House to Vote on Disaster Aid Package for Puerto Rico After Earthquakes
WASHINGTON — House lawmakers introduced an emergency aid package Thursday to help Puerto Rico rebuild after earthquakes devastated the already storm-battered island, challenging President Donald Trump, who has resisted further assistance for the commonwealth.
The $3.35 billion package includes $100 million for education, $1.25 billion to rebuild roads and $2 billion in general disaster relief. Rep. Steny Hoyer of Maryland, the majority leader, said the House would take up the legislation after Martin Luther King Jr. Day on Monday.
The push to allocate supplemental funds comes as the island reels from a series of catastrophic earthquakes this month and as it continues to struggle to recover from Hurricanes Irma and Maria in 2017. Puerto Rico’s governor, Wanda Vázquez Garced, said on Twitter that Trump had signed a declaration of a major disaster for the commonwealth, making more aid available.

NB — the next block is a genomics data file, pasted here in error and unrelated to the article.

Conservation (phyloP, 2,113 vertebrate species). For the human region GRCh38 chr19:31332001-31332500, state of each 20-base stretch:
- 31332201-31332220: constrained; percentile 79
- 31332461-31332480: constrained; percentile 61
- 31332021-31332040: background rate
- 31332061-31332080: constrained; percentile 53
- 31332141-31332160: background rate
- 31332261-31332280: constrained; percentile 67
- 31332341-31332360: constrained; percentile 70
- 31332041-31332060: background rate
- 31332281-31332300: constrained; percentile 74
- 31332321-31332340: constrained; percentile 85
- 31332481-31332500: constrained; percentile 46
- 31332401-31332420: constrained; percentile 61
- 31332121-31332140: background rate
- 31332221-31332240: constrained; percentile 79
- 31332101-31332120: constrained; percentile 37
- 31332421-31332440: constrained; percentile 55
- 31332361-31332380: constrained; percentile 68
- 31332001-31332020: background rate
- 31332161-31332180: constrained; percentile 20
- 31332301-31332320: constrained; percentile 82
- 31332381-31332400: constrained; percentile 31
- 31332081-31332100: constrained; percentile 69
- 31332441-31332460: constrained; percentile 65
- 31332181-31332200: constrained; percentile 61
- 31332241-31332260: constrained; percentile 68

But Wednesday, when the White House freed up nearly $16 billion in relief funding that Congress had approved in late 2017, it also severely restricted how that money could be spent. That includes blocking spending on the island’s electrical grid, suspending its $15-an-hour minimum wage for federally funded relief work and requiring budget plans to be submitted to Puerto Rico’s federally mandated fiscal control board.
“The Trump administration has finally showed signs of relenting in its attempts to illegally withhold vital aid to Puerto Rico and must provide the rest of the assistance this Congress has already enacted for the island,” said Rep. Nita Lowey of New York, chairwoman of the House Appropriations Committee. “However, there are still urgent unmet needs on the island that necessitate additional relief.”
Securing congressional approval for disaster aid and getting it spent have become fraught during the Trump administration. The president has repeatedly clashed with the island’s leadership and balked at sending funds. Once the federal money has been approved, his administration has slow-walked its distribution.
This time, lawmakers included language that would allow Puerto Rican officials to combine the new money with previously allocated funds that have yet to be spent. The package would also set deadlines for the administration to complete grant agreements and establish procedural steps to spend the money.c. 2020 The New York Times Company